Despite a horrific new wave of terrorist violence, Iraq's National Assembly gave Prime Minister Ibrahim al-Jaafari's government a near-unanimous vote of confidence. Meanwhile, the Associated Press reported that US officials have joined senior Iraqis in drafting a policy that would offer amnesty to extremists who have engaged in acts of resistance. But it quoted Security Minister Abdul Karim al-Inzi as saying that such extremists must first do more to convince authorities that they are serious about making peace. Inzi also said it was premature to discuss offering an amnesty "soon" and that in any case it would apply only to Iraqi nationals and not to foreigners such as the notorious Abu Musab al-Zarqawi.
Israel's planned withdrawal from the Gaza Strip this summer will have to be halted in the event of attacks by Palestinian militants, army chief Dan Halutz warned. Such a prospect has become more worrisome as recent flare-ups in fighting between Israel's forces and militants threaten a shaky cease-fire. Israeli leaders have expressed concern that Hamas and other terrorist organizations would take advantage of the situation to attack, wanting to give the impression that they were responsible for driving the pullout. Halutz didn't specify how much violence Israel might absorb before suspending the pullout, but said, "There won't be disengagement under fire."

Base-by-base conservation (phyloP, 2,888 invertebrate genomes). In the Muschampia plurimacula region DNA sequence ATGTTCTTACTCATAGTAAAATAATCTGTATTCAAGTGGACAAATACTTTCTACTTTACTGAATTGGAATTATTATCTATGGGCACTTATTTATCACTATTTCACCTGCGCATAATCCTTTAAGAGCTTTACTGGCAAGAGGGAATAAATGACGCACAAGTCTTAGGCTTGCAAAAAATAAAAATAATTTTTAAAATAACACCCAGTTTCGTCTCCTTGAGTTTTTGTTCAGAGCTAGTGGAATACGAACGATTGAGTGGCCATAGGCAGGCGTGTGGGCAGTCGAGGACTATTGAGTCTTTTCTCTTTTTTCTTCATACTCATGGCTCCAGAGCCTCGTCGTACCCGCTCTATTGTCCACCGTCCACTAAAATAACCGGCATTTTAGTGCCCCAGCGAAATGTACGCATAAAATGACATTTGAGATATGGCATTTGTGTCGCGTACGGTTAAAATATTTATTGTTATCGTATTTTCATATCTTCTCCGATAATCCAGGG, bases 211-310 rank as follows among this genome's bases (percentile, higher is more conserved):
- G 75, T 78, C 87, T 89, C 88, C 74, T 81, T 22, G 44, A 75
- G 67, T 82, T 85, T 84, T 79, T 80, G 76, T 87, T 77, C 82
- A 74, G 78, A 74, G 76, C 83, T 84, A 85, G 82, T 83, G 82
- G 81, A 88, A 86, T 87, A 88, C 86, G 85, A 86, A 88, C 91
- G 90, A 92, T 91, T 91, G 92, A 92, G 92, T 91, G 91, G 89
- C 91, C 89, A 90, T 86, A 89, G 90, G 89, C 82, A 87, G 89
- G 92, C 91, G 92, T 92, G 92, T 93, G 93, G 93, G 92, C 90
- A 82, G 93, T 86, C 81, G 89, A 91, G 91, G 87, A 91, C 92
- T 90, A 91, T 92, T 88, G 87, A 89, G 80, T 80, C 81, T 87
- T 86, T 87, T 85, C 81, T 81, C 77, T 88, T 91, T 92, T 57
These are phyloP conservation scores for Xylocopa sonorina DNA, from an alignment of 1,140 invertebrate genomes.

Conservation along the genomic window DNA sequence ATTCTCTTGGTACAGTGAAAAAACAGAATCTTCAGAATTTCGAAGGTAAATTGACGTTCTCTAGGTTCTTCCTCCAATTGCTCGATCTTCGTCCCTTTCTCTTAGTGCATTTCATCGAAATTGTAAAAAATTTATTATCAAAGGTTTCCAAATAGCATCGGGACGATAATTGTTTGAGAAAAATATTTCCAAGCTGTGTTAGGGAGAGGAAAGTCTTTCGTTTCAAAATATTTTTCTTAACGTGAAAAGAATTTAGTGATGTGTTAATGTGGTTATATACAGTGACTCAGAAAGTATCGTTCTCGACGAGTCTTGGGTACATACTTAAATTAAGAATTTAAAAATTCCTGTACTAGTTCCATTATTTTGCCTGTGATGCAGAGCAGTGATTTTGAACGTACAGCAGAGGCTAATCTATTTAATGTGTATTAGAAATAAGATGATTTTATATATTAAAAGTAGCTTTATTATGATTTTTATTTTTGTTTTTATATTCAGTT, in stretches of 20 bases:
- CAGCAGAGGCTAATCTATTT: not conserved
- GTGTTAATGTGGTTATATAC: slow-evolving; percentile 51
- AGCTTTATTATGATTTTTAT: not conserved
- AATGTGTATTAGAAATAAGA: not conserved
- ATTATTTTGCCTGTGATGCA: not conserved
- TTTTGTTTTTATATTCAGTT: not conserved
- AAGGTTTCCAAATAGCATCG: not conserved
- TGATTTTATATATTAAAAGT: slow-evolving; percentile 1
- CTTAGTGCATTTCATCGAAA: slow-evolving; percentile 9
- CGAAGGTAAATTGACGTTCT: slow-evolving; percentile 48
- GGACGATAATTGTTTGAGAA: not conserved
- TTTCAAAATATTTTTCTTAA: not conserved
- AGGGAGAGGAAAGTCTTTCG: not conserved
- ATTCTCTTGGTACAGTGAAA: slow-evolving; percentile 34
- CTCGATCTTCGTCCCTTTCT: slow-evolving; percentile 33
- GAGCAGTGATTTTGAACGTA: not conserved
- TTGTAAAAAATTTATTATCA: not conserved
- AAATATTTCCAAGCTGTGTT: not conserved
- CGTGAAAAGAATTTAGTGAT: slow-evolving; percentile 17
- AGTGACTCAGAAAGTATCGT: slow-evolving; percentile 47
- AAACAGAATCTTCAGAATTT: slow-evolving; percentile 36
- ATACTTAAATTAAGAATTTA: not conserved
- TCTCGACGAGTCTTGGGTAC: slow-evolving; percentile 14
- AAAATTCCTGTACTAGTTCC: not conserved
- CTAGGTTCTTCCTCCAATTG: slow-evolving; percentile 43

With the US withdrawing its opposition, the International Atomic Energy Agency unanimously reappointed Mohamad ElBaradei to a third term as its director-general. He promptly urged North Korea to back away from its nuclear weapons threat and called on Iran to allow his agency's inspectors to return to military sites where their previous access has been withdrawn. The Bush administration tried to deny his reappointment but then abandoned the effort when no other nation supported it.
Tons of humanitarian aid were being rushed by Chile's government to the region in the Andes Mountains where a powerful earthquake Monday night killed at least 10 people and caused massive property damage. The magnitude-7.9 quake also shook Bolivia and Peru, but no damage was reported there.